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Former WSU coach Rolovich appeals termination, claims he was wrongfully fired

Rolovich applied for a religious exemption from Governor Jay Inslee’s mandate. His religious exemption was denied by the university.

PULLMAN, Wash. — Former Washington State University (WSU) head coach Nick Rolovich's legal team published an administrative appeal regarding his recent termination on Tuesday.

Rolovich claims he was wrongfully fired on Oct. 18.

Rolovich applied for a religious exemption from Governor Jay Inslee’s mandate where all state employees must get vaccinated for COVID-19. His religious exemption was denied by WSU. They said that they could not make appropriate accommodations for Rolovich if he was unvaccinated.

The appeal that was issued on Thursday is the next step in the termination process. This is his first opportunity to appeal the University's intent to terminate. He will eventually have another opportunity to appeal directly to the President who has the final say. 

Meetings with Athletic Director Pat Chun

The appeal claims WSU's Athletic Director Pat Chun made several hostile statements to Rolovich for refusing to get vaccinated. There are many details outlined in this appeal, including references to a cult and Rolovich's mental health.

According to the appeal, Chun held a meeting on May 24 after he heard Rolovich's statement about not planning to get vaccinated. Chun allegedly stated he was worried about Rolovich's mental health and then accused him of having extreme views on several issues. 

Rolovich responded by saying the only thing he puts above the team is his faith and his family. 

Then, the appeal claims Chun held another meeting on May 27 where he told Rolovich that his beliefs were making him incapable of leading the players. In the same meeting, Chun allegedly tried to get Rolovich into counseling and offered his wife as someone the coach could talk to because she had been in a couple different religions he referred to as "cults."

In a meeting a few months later on Aug. 19, the claim says Chun held another meeting with Rolovich where he outlined four options for Rolovich. Chun said he could choose one of the following:

  1.  Get the vaccine
  2.  Don't get the vaccine and get fired
  3.  Claim an exemption
  4.  Resign right now

Rolovich said he thought the meeting was more "coercive" than prior meetings they've had.

Rolovich said in the appeal that he Chun told him Gov. Inslee issued the mandate to come after Rolovich and WSU. Rolovich interpreted that statement as Inslee "did this" to force him out with the mandate because he was angry that the highest paid and one of the highest profile state employees had asserted personal or religious objections to his vaccine mandate.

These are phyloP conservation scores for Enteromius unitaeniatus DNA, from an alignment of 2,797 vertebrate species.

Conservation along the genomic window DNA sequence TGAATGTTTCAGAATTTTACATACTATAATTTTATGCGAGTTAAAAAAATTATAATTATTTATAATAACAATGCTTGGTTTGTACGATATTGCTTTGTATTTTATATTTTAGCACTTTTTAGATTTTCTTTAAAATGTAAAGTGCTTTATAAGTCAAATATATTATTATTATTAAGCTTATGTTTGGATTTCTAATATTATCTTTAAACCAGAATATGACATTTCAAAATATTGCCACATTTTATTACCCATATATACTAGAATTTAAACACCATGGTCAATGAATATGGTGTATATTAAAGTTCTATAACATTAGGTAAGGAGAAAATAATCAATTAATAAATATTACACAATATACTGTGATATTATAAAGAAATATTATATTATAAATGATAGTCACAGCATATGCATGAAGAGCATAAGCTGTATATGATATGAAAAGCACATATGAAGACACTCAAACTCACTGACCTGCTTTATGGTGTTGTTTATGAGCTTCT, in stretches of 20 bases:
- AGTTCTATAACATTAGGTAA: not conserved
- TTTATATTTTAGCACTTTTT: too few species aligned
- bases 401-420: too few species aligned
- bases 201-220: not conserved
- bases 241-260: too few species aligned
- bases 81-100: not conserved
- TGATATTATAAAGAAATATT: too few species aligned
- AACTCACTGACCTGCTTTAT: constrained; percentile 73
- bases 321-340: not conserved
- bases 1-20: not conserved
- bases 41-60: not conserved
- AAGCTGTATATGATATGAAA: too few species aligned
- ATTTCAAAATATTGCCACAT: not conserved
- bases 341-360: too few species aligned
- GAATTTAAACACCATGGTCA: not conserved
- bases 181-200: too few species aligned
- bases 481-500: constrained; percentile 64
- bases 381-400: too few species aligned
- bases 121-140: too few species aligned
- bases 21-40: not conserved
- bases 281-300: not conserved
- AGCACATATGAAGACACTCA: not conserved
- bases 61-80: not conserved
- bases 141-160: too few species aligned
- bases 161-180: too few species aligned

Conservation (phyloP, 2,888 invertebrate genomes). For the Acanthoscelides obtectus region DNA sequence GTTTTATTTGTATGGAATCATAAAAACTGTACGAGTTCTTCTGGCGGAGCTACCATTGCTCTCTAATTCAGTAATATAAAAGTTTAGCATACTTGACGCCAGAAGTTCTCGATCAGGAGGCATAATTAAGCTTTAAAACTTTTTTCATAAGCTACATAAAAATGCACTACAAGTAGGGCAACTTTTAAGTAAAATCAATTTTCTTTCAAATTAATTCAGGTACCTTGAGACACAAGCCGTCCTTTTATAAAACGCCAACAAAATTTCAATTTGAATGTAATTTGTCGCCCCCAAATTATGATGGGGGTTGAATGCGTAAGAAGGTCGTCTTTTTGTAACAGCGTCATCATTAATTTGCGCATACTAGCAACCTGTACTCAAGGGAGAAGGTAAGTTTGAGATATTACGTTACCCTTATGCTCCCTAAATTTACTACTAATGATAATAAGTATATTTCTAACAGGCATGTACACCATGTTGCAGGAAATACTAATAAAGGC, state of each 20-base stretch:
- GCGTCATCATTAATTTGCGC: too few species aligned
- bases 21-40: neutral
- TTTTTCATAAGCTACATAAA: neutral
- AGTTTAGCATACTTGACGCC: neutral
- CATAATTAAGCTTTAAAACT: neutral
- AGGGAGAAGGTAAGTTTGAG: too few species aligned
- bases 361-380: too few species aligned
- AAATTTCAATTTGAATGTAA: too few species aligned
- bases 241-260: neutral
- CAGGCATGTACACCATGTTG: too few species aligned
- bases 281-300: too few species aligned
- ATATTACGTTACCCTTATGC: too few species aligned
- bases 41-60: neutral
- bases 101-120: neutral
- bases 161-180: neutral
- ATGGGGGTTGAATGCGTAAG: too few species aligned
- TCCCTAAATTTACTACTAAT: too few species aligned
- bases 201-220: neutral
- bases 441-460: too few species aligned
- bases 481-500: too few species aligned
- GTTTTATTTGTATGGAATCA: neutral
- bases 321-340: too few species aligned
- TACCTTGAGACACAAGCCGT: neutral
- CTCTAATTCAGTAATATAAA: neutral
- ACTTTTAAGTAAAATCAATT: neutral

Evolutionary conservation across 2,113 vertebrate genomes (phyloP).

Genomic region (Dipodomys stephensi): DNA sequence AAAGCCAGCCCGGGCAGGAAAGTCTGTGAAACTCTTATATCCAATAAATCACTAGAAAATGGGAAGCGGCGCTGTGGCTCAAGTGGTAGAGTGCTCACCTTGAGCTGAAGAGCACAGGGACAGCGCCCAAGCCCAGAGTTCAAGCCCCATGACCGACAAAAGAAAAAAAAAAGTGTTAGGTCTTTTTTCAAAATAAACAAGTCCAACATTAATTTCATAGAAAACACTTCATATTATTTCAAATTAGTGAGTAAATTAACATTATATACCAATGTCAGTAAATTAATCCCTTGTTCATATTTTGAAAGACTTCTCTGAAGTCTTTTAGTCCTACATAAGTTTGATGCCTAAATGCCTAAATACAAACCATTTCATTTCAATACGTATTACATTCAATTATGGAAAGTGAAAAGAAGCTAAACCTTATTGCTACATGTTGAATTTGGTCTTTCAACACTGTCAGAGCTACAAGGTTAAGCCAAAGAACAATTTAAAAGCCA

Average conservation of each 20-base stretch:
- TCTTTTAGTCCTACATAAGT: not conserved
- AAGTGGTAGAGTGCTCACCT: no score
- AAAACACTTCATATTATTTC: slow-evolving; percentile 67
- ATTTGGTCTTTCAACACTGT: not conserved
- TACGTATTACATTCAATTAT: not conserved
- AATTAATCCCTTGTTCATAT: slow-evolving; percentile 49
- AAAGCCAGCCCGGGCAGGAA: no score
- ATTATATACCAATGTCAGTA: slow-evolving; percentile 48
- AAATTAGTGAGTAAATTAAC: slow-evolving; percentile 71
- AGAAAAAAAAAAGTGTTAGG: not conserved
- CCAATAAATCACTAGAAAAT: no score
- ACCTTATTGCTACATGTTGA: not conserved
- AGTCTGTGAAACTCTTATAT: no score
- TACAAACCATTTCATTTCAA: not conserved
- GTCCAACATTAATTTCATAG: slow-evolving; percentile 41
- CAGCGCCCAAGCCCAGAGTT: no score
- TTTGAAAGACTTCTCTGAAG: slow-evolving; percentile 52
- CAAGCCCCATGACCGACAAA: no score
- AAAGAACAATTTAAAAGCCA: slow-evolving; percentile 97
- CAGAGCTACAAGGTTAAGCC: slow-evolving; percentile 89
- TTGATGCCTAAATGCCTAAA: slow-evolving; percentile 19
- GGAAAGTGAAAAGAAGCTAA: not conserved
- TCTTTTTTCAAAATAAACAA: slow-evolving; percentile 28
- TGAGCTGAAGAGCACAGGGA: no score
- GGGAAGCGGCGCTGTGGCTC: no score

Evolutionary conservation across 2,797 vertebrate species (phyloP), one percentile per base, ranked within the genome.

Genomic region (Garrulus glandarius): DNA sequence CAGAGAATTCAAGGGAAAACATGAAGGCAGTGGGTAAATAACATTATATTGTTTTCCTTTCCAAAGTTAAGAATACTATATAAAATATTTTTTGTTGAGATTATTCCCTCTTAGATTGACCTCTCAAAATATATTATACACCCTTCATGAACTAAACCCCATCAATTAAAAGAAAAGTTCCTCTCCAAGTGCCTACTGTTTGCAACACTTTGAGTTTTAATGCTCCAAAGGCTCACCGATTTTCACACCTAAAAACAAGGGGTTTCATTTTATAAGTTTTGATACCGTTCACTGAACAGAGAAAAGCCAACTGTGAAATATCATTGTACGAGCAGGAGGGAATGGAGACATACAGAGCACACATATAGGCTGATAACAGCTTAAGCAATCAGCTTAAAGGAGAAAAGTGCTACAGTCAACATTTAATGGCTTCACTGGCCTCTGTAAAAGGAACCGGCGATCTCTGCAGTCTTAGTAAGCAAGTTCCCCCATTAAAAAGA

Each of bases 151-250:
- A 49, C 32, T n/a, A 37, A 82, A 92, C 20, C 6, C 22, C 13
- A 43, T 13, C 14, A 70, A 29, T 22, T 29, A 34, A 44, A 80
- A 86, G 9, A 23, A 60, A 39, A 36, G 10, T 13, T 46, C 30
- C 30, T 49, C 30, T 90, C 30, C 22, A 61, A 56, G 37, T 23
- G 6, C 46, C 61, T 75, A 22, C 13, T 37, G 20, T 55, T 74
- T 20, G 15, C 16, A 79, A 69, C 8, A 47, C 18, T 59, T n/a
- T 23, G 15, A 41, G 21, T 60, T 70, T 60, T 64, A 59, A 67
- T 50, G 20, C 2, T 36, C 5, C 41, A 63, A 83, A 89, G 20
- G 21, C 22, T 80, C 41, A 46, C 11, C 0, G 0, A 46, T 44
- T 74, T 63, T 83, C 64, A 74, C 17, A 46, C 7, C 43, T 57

Rolovich's religious exemption

It claims Human Resources determined Rolovich was entitled to a religious exemption. HR then told Chun it was considering approving Rolovich's exemption request with proposed accommodations. 

The appeal also mentions the university's review process for employee exemption requests was supposed to be blind. 

But it suggests Chun did know the details of Rolovich's exemption. 

But the athletic department rejected HR's proposed accommodations. It also challenged its conclusion that Rolovich met requirements for religious exemption. But it suggests it was not and Chun knew details of Rolovich's exemption. 

According the appeal, Rolovich claims he didn't feel comfortable talking about his faith because it was very personal to him. He claimed that he did not know how WSU would react to his religious opposition to medical research based on "aborted fetal tissue," given that WSU professors support scientific research.

Rolovich completed his application for a religious exemption on Sept. 28.

According to the appeal, the HRS notified Chun that the university had completed its "good faith review" process and had determined that Rolovich was entitled to an exemption because of his "sincerely held religious belief."

Then, the decision went to the athletic department. The department responded to the HRS and said they had rejected the accommodations. They said "the department is not able to accommodate the request."

The appeal stated that Rolovoch had made several statements before his exemption that suggest he had other reasons for not taking the vaccine.

Justifications from the university

The athletic department had additional reasons for rejecting the claim, according to the appeal.

They said, "WSU has already lost significant donor commitments who have withdrawn or withheld donations based on the vaccination decisions of the football staff."

The memorandum continued, "Because employees are not vaccinated, attendance at conference media day was done remotely, the weekly coach's show is now done remotely and has significant decline in attendance, and many media stories concerning the football program revolve around the unvaccinated status of the head coach."

At this point in the termination process, Rolovich is on paid leave as outlined in his contract. At this time, we have found no record of a lawsuit filed against the university. 

 

   

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